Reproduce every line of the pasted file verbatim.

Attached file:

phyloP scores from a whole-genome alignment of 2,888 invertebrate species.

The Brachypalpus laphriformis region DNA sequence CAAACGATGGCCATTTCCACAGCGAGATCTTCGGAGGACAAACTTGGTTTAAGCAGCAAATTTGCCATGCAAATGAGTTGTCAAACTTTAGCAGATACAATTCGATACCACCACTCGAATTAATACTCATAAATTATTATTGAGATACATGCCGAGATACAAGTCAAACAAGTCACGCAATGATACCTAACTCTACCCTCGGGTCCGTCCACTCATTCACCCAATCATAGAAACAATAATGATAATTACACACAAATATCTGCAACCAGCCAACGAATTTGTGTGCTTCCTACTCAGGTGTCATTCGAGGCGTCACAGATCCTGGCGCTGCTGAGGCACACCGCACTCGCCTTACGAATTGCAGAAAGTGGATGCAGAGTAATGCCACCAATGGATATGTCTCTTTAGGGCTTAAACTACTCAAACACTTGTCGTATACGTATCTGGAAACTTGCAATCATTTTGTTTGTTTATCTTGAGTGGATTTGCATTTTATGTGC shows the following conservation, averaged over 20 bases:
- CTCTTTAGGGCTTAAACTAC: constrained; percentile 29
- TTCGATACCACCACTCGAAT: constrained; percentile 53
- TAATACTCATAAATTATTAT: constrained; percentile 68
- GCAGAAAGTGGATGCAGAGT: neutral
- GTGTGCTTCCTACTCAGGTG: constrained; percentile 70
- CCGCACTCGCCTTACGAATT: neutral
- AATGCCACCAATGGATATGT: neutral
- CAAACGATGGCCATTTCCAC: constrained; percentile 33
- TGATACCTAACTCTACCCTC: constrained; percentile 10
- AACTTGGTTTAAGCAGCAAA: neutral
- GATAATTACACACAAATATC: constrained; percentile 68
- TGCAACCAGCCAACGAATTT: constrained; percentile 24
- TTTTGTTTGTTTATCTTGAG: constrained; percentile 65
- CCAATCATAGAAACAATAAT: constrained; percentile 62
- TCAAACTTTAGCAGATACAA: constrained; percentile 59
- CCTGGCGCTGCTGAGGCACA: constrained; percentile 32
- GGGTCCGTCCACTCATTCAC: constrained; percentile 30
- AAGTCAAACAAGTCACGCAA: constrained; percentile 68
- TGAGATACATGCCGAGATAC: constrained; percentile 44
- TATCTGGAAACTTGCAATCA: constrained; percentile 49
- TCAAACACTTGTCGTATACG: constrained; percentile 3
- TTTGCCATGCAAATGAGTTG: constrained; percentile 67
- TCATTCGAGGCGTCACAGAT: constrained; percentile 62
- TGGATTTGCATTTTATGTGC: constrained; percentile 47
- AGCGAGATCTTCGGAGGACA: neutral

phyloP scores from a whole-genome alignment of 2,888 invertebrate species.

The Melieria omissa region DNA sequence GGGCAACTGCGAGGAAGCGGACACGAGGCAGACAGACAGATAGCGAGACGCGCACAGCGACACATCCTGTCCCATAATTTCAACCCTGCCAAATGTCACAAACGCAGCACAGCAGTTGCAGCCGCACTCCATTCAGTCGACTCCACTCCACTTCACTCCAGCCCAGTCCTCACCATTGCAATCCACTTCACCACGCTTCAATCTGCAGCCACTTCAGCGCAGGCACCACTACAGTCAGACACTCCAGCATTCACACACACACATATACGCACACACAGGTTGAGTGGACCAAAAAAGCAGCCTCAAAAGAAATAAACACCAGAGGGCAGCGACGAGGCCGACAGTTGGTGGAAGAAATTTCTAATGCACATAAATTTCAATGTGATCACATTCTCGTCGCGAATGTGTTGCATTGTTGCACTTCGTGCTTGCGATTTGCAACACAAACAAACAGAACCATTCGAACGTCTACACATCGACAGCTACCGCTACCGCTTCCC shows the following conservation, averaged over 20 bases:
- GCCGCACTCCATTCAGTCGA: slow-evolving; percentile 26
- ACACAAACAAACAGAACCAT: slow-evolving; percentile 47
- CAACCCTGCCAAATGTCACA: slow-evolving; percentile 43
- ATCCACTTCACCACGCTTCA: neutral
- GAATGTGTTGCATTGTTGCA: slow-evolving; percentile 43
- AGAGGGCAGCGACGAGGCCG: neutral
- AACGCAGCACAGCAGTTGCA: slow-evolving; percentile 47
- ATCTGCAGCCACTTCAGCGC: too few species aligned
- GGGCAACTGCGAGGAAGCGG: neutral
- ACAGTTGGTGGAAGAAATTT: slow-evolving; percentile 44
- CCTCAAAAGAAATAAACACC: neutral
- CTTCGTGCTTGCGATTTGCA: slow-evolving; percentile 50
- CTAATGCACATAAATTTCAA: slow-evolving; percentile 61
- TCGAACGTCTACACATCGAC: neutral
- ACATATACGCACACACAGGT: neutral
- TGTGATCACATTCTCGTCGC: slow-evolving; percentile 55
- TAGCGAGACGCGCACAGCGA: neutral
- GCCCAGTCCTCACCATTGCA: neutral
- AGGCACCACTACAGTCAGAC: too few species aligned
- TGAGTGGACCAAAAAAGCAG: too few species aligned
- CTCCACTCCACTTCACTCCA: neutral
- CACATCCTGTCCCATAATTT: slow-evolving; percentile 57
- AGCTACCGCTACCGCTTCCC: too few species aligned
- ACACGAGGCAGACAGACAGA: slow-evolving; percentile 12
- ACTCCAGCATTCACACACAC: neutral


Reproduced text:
phyloP scores from a whole-genome alignment of 2,888 invertebrate species.

The Brachypalpus laphriformis region DNA sequence CAAACGATGGCCATTTCCACAGCGAGATCTTCGGAGGACAAACTTGGTTTAAGCAGCAAATTTGCCATGCAAATGAGTTGTCAAACTTTAGCAGATACAATTCGATACCACCACTCGAATTAATACTCATAAATTATTATTGAGATACATGCCGAGATACAAGTCAAACAAGTCACGCAATGATACCTAACTCTACCCTCGGGTCCGTCCACTCATTCACCCAATCATAGAAACAATAATGATAATTACACACAAATATCTGCAACCAGCCAACGAATTTGTGTGCTTCCTACTCAGGTGTCATTCGAGGCGTCACAGATCCTGGCGCTGCTGAGGCACACCGCACTCGCCTTACGAATTGCAGAAAGTGGATGCAGAGTAATGCCACCAATGGATATGTCTCTTTAGGGCTTAAACTACTCAAACACTTGTCGTATACGTATCTGGAAACTTGCAATCATTTTGTTTGTTTATCTTGAGTGGATTTGCATTTTATGTGC shows the following conservation, averaged over 20 bases:
- CTCTTTAGGGCTTAAACTAC: constrained; percentile 29
- TTCGATACCACCACTCGAAT: constrained; percentile 53
- TAATACTCATAAATTATTAT: constrained; percentile 68
- GCAGAAAGTGGATGCAGAGT: neutral
- GTGTGCTTCCTACTCAGGTG: constrained; percentile 70
- CCGCACTCGCCTTACGAATT: neutral
- AATGCCACCAATGGATATGT: neutral
- CAAACGATGGCCATTTCCAC: constrained; percentile 33
- TGATACCTAACTCTACCCTC: constrained; percentile 10
- AACTTGGTTTAAGCAGCAAA: neutral
- GATAATTACACACAAATATC: constrained; percentile 68
- TGCAACCAGCCAACGAATTT: constrained; percentile 24
- TTTTGTTTGTTTATCTTGAG: constrained; percentile 65
- CCAATCATAGAAACAATAAT: constrained; percentile 62
- TCAAACTTTAGCAGATACAA: constrained; percentile 59
- CCTGGCGCTGCTGAGGCACA: constrained; percentile 32
- GGGTCCGTCCACTCATTCAC: constrained; percentile 30
- AAGTCAAACAAGTCACGCAA: constrained; percentile 68
- TGAGATACATGCCGAGATAC: constrained; percentile 44
- TATCTGGAAACTTGCAATCA: constrained; percentile 49
- TCAAACACTTGTCGTATACG: constrained; percentile 3
- TTTGCCATGCAAATGAGTTG: constrained; percentile 67
- TCATTCGAGGCGTCACAGAT: constrained; percentile 62
- TGGATTTGCATTTTATGTGC: constrained; percentile 47
- AGCGAGATCTTCGGAGGACA: neutral

phyloP scores from a whole-genome alignment of 2,888 invertebrate species.

The Melieria omissa region DNA sequence GGGCAACTGCGAGGAAGCGGACACGAGGCAGACAGACAGATAGCGAGACGCGCACAGCGACACATCCTGTCCCATAATTTCAACCCTGCCAAATGTCACAAACGCAGCACAGCAGTTGCAGCCGCACTCCATTCAGTCGACTCCACTCCACTTCACTCCAGCCCAGTCCTCACCATTGCAATCCACTTCACCACGCTTCAATCTGCAGCCACTTCAGCGCAGGCACCACTACAGTCAGACACTCCAGCATTCACACACACACATATACGCACACACAGGTTGAGTGGACCAAAAAAGCAGCCTCAAAAGAAATAAACACCAGAGGGCAGCGACGAGGCCGACAGTTGGTGGAAGAAATTTCTAATGCACATAAATTTCAATGTGATCACATTCTCGTCGCGAATGTGTTGCATTGTTGCACTTCGTGCTTGCGATTTGCAACACAAACAAACAGAACCATTCGAACGTCTACACATCGACAGCTACCGCTACCGCTTCCC shows the following conservation, averaged over 20 bases:
- GCCGCACTCCATTCAGTCGA: slow-evolving; percentile 26
- ACACAAACAAACAGAACCAT: slow-evolving; percentile 47
- CAACCCTGCCAAATGTCACA: slow-evolving; percentile 43
- ATCCACTTCACCACGCTTCA: neutral
- GAATGTGTTGCATTGTTGCA: slow-evolving; percentile 43
- AGAGGGCAGCGACGAGGCCG: neutral
- AACGCAGCACAGCAGTTGCA: slow-evolving; percentile 47
- ATCTGCAGCCACTTCAGCGC: too few species aligned
- GGGCAACTGCGAGGAAGCGG: neutral
- ACAGTTGGTGGAAGAAATTT: slow-evolving; percentile 44
- CCTCAAAAGAAATAAACACC: neutral
- CTTCGTGCTTGCGATTTGCA: slow-evolving; percentile 50
- CTAATGCACATAAATTTCAA: slow-evolving; percentile 61
- TCGAACGTCTACACATCGAC: neutral
- ACATATACGCACACACAGGT: neutral
- TGTGATCACATTCTCGTCGC: slow-evolving; percentile 55
- TAGCGAGACGCGCACAGCGA: neutral
- GCCCAGTCCTCACCATTGCA: neutral
- AGGCACCACTACAGTCAGAC: too few species aligned
- TGAGTGGACCAAAAAAGCAG: too few species aligned
- CTCCACTCCACTTCACTCCA: neutral
- CACATCCTGTCCCATAATTT: slow-evolving; percentile 57
- AGCTACCGCTACCGCTTCCC: too few species aligned
- ACACGAGGCAGACAGACAGA: slow-evolving; percentile 12
- ACTCCAGCATTCACACACAC: neutral